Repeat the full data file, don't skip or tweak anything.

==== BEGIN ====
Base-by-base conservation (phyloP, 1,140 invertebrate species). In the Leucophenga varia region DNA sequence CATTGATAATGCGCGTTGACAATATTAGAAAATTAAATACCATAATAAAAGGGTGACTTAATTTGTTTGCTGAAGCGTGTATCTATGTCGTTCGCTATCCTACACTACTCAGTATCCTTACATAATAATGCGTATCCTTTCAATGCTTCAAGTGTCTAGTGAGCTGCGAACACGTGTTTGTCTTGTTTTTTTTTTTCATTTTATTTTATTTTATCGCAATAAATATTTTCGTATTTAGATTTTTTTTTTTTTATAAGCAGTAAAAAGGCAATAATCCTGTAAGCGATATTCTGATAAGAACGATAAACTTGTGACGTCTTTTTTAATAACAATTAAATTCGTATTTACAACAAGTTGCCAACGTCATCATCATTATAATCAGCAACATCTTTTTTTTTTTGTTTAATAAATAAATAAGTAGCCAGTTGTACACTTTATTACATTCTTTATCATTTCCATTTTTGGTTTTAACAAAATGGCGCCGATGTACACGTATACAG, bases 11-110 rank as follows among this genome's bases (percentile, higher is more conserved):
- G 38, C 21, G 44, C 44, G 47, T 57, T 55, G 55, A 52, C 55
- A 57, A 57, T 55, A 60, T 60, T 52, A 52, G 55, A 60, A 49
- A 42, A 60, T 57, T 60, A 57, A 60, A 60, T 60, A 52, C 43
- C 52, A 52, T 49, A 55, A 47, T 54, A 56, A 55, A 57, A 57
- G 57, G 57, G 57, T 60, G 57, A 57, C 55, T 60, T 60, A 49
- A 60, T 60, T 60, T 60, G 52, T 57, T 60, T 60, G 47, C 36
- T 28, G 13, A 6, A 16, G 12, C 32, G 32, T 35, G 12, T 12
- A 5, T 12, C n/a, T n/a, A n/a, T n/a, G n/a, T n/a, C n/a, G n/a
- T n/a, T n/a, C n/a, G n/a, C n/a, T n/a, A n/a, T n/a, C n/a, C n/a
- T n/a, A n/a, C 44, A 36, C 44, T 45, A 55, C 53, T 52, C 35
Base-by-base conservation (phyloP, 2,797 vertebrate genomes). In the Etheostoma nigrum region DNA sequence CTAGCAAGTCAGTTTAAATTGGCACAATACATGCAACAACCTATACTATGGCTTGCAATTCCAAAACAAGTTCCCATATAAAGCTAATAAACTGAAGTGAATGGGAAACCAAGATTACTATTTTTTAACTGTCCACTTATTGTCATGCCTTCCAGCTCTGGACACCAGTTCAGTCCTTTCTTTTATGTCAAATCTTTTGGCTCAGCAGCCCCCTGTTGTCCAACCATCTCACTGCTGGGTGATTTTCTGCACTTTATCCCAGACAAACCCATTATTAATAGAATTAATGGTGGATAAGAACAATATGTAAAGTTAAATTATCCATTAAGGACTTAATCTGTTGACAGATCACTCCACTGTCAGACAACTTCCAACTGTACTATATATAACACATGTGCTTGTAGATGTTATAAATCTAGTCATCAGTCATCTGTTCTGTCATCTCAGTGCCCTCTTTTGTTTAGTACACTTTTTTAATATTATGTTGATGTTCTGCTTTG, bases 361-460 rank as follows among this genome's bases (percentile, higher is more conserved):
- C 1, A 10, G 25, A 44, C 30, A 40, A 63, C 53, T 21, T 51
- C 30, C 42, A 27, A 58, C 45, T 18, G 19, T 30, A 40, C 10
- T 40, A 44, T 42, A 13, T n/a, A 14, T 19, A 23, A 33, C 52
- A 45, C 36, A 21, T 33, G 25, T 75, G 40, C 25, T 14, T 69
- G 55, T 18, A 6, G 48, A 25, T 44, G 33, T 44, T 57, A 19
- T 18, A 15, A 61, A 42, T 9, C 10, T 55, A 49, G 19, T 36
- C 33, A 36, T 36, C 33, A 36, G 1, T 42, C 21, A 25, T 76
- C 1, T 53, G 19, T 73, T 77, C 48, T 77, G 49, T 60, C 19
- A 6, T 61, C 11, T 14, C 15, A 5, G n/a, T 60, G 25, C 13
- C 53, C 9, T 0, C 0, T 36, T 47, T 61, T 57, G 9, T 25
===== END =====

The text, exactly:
Base-by-base conservation (phyloP, 1,140 invertebrate species). In the Leucophenga varia region DNA sequence CATTGATAATGCGCGTTGACAATATTAGAAAATTAAATACCATAATAAAAGGGTGACTTAATTTGTTTGCTGAAGCGTGTATCTATGTCGTTCGCTATCCTACACTACTCAGTATCCTTACATAATAATGCGTATCCTTTCAATGCTTCAAGTGTCTAGTGAGCTGCGAACACGTGTTTGTCTTGTTTTTTTTTTTCATTTTATTTTATTTTATCGCAATAAATATTTTCGTATTTAGATTTTTTTTTTTTTATAAGCAGTAAAAAGGCAATAATCCTGTAAGCGATATTCTGATAAGAACGATAAACTTGTGACGTCTTTTTTAATAACAATTAAATTCGTATTTACAACAAGTTGCCAACGTCATCATCATTATAATCAGCAACATCTTTTTTTTTTTGTTTAATAAATAAATAAGTAGCCAGTTGTACACTTTATTACATTCTTTATCATTTCCATTTTTGGTTTTAACAAAATGGCGCCGATGTACACGTATACAG, bases 11-110 rank as follows among this genome's bases (percentile, higher is more conserved):
- G 38, C 21, G 44, C 44, G 47, T 57, T 55, G 55, A 52, C 55
- A 57, A 57, T 55, A 60, T 60, T 52, A 52, G 55, A 60, A 49
- A 42, A 60, T 57, T 60, A 57, A 60, A 60, T 60, A 52, C 43
- C 52, A 52, T 49, A 55, A 47, T 54, A 56, A 55, A 57, A 57
- G 57, G 57, G 57, T 60, G 57, A 57, C 55, T 60, T 60, A 49
- A 60, T 60, T 60, T 60, G 52, T 57, T 60, T 60, G 47, C 36
- T 28, G 13, A 6, A 16, G 12, C 32, G 32, T 35, G 12, T 12
- A 5, T 12, C n/a, T n/a, A n/a, T n/a, G n/a, T n/a, C n/a, G n/a
- T n/a, T n/a, C n/a, G n/a, C n/a, T n/a, A n/a, T n/a, C n/a, C n/a
- T n/a, A n/a, C 44, A 36, C 44, T 45, A 55, C 53, T 52, C 35
Base-by-base conservation (phyloP, 2,797 vertebrate genomes). In the Etheostoma nigrum region DNA sequence CTAGCAAGTCAGTTTAAATTGGCACAATACATGCAACAACCTATACTATGGCTTGCAATTCCAAAACAAGTTCCCATATAAAGCTAATAAACTGAAGTGAATGGGAAACCAAGATTACTATTTTTTAACTGTCCACTTATTGTCATGCCTTCCAGCTCTGGACACCAGTTCAGTCCTTTCTTTTATGTCAAATCTTTTGGCTCAGCAGCCCCCTGTTGTCCAACCATCTCACTGCTGGGTGATTTTCTGCACTTTATCCCAGACAAACCCATTATTAATAGAATTAATGGTGGATAAGAACAATATGTAAAGTTAAATTATCCATTAAGGACTTAATCTGTTGACAGATCACTCCACTGTCAGACAACTTCCAACTGTACTATATATAACACATGTGCTTGTAGATGTTATAAATCTAGTCATCAGTCATCTGTTCTGTCATCTCAGTGCCCTCTTTTGTTTAGTACACTTTTTTAATATTATGTTGATGTTCTGCTTTG, bases 361-460 rank as follows among this genome's bases (percentile, higher is more conserved):
- C 1, A 10, G 25, A 44, C 30, A 40, A 63, C 53, T 21, T 51
- C 30, C 42, A 27, A 58, C 45, T 18, G 19, T 30, A 40, C 10
- T 40, A 44, T 42, A 13, T n/a, A 14, T 19, A 23, A 33, C 52
- A 45, C 36, A 21, T 33, G 25, T 75, G 40, C 25, T 14, T 69
- G 55, T 18, A 6, G 48, A 25, T 44, G 33, T 44, T 57, A 19
- T 18, A 15, A 61, A 42, T 9, C 10, T 55, A 49, G 19, T 36
- C 33, A 36, T 36, C 33, A 36, G 1, T 42, C 21, A 25, T 76
- C 1, T 53, G 19, T 73, T 77, C 48, T 77, G 49, T 60, C 19
- A 6, T 61, C 11, T 14, C 15, A 5, G n/a, T 60, G 25, C 13
- C 53, C 9, T 0, C 0, T 36, T 47, T 61, T 57, G 9, T 25